A Father's Day Poem For My Father
The Story Behind The Poem
I don't know how many people can remember things from when they were three or so, but I seem to remember quite a bit. Even to the point that I can remember feelings and emotions, almost at times smells and details that are so vivid it is like it happened just a few years ago. I am now on the good side of fifty, but those special memories haven't faded a bit. The day I am referring to in the poem I wrote for my father occurred on a very warm spring day, and I remember the good, clean smell of the freshly tilled earth, the pungent aroma of the tomato plants and the tiny little onions bundled into their little bunches, held together by string,My Father was out in the garden getting ready to start planting. As a matter of fact, he had already started putting seeds into the ground, probably for cantaloupe or squash. He was busy marking off rows and I wanted to be in the garden with him, helping if he would let me anything just to be close to him. I adored him, and he took me everywhere with him, except for work. I remember walking into the garden and him looking up and seeing me and smiling as he dripped sweat. He asked me what I was doing, and as he stood up and started walking through the garden again, he told me to be careful where I walked because he had already started planting. I replied, "I'll just follow in your footsteps". I was referring to the depressions in the tilled dirt his feet had made. As soon as I said those words, he stopped dead in his tracks and whipped around and gave me the strangest look I had ever seen on his face. I had no clue what I had done, but will never forget that look. He stood there a minute looking at me, and then said, "I'd better be careful where I go".
Follow In My Footsteps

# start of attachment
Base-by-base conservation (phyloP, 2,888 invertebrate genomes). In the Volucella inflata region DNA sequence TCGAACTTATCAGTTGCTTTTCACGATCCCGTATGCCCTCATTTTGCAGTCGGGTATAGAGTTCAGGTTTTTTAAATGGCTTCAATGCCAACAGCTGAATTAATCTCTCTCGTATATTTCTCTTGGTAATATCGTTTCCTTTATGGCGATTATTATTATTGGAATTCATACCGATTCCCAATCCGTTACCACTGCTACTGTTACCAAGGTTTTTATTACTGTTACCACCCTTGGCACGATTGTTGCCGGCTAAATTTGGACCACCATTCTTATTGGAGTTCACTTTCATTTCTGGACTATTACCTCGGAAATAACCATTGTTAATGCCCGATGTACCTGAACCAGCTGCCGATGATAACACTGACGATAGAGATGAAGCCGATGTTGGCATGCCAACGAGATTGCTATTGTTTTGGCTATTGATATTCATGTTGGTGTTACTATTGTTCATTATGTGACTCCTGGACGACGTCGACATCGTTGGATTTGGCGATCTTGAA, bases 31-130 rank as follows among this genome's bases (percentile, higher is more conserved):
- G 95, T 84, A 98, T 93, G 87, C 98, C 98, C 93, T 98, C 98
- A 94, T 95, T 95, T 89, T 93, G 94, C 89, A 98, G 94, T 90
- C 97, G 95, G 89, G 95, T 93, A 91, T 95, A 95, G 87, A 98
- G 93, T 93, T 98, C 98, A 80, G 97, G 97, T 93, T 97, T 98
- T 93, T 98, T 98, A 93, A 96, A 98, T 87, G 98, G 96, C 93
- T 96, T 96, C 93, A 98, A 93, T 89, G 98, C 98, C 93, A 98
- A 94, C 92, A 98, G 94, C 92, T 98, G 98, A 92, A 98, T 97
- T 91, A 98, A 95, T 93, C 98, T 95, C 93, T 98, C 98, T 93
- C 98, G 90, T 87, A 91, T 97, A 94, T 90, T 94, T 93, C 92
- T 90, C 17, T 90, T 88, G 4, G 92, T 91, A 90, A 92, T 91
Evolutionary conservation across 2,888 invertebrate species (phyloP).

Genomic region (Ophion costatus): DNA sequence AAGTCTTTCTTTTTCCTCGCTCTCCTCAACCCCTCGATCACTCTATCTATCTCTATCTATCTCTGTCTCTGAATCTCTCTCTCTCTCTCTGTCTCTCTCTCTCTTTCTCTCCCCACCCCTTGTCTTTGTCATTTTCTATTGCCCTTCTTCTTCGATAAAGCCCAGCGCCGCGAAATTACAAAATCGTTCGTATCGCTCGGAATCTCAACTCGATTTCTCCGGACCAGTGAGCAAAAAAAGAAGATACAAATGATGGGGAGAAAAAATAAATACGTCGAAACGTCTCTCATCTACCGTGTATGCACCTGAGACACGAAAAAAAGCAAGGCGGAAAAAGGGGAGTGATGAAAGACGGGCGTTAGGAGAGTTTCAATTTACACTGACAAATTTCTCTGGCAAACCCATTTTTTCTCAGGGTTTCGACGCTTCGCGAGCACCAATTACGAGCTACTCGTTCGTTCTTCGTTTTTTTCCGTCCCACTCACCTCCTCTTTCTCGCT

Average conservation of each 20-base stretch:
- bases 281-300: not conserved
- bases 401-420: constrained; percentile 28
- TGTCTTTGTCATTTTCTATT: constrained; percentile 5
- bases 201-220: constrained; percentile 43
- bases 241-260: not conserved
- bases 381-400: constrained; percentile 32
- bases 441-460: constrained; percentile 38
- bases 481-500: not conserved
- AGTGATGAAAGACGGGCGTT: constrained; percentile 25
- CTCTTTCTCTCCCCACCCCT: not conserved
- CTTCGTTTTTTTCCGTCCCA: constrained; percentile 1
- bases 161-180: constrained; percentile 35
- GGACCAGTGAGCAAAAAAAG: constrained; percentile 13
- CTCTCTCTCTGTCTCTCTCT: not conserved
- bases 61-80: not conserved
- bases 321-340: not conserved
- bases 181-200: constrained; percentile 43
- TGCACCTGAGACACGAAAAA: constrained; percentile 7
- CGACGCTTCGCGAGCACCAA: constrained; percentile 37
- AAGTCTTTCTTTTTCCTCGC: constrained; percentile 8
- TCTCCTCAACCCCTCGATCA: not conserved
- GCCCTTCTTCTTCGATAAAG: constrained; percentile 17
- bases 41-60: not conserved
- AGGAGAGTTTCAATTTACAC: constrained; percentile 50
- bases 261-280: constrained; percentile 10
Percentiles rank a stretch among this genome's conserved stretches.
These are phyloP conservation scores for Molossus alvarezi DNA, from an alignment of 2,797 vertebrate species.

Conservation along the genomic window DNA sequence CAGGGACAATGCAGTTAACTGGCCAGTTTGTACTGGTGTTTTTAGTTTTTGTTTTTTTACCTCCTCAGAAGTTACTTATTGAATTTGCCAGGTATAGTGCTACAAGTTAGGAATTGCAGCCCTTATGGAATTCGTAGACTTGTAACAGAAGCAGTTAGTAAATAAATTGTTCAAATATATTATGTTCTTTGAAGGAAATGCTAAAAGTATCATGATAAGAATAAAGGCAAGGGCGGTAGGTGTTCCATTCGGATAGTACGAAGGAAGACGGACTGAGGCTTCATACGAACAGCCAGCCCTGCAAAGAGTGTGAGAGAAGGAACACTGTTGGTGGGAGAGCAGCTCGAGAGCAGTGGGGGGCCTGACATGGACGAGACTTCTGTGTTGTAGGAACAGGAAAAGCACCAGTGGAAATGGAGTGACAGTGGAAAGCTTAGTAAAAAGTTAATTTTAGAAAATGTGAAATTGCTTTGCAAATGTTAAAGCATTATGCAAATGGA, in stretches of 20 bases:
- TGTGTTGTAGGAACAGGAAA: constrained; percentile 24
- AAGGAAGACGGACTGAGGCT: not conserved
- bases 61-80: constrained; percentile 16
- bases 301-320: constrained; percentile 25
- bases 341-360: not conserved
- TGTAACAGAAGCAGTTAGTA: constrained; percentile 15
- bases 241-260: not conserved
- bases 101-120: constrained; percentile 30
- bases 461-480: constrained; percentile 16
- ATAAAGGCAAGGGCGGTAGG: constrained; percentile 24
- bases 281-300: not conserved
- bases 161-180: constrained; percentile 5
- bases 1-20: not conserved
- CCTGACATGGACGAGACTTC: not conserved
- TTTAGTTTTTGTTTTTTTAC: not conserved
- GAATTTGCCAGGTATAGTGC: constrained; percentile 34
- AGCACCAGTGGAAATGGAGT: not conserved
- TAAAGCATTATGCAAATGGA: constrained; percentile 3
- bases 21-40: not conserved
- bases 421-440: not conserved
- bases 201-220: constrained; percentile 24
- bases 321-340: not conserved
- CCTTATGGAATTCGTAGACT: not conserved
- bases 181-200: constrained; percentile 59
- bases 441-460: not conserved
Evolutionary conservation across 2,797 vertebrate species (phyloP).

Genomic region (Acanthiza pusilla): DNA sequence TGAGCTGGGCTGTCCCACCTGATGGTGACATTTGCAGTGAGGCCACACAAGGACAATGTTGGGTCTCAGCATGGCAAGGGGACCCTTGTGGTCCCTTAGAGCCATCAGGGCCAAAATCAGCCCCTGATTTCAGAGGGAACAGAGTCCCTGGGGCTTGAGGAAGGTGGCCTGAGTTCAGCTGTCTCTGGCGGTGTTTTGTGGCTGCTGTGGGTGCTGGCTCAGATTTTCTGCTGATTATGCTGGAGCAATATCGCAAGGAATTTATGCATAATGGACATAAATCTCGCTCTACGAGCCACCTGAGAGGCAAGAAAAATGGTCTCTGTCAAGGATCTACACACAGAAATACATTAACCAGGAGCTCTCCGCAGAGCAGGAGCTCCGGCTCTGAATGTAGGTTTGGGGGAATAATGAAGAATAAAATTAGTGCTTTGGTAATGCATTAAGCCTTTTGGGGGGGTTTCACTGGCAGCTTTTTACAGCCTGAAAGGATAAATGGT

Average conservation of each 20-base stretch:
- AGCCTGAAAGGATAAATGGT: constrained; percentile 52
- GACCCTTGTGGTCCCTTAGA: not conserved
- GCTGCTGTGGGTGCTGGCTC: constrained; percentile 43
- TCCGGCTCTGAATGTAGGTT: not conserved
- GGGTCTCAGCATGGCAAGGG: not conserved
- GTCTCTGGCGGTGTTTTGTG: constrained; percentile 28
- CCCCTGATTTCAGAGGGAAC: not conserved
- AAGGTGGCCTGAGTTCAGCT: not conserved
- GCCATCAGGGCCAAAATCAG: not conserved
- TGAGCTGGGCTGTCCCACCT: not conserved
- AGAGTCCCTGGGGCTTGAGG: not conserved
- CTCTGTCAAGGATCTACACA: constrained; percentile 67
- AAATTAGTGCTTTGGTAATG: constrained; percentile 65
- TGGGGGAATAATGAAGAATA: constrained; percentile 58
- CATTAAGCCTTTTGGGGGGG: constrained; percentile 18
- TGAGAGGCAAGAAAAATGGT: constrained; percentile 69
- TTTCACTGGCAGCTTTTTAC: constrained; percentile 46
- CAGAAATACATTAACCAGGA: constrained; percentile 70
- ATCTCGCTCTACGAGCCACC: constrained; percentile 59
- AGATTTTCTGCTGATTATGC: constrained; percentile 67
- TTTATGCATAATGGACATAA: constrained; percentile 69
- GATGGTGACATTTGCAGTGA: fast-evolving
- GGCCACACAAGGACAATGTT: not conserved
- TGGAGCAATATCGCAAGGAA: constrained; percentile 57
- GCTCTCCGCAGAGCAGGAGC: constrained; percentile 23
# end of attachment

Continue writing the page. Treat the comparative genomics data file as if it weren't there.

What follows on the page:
I had no idea I had just struck a chord in him about how important our role as a parent truly was. We talked about that day years later, after I had become a mother myself and he told me that that simple sentence I had said truly made it hit home for him what being a parent really meant. It meant more than just providing a roof over your kids head and food for them-it also meant you needed to think about your actions in life and how they would affect your family. It meant that important lessons in life could be learned in as simple a setting as a half planted garden. And it made him realize that I trusted him totally to lead me in the right direction, not just physically but morally, ethically and so much more.
As Father's Day nears, I think we should all stop and take a few moments to reflect on what our Fathers have taught to us down through the years. Mine is still going strong at seventy-three years old, working four days a week, even after a heart attack, a pacemaker and a knee replacement. I have never known a stronger, more determined man to live each day for all it is worth and still willing to learn something new every day from life. He is the one I always call when I want some honest advice, even if I don't agree with him all the time. At least I always know where I stand with him, and he won't lie to me. The world doesn't make men like him anymore and my God I love him. He's not perfect, but neither am I and he's close enough to perfect for me. Daddy-this one is for you. HAPPY FATHER'S DAY, and I hope you and I have a lot more time together; I'm not through learning from you yet.
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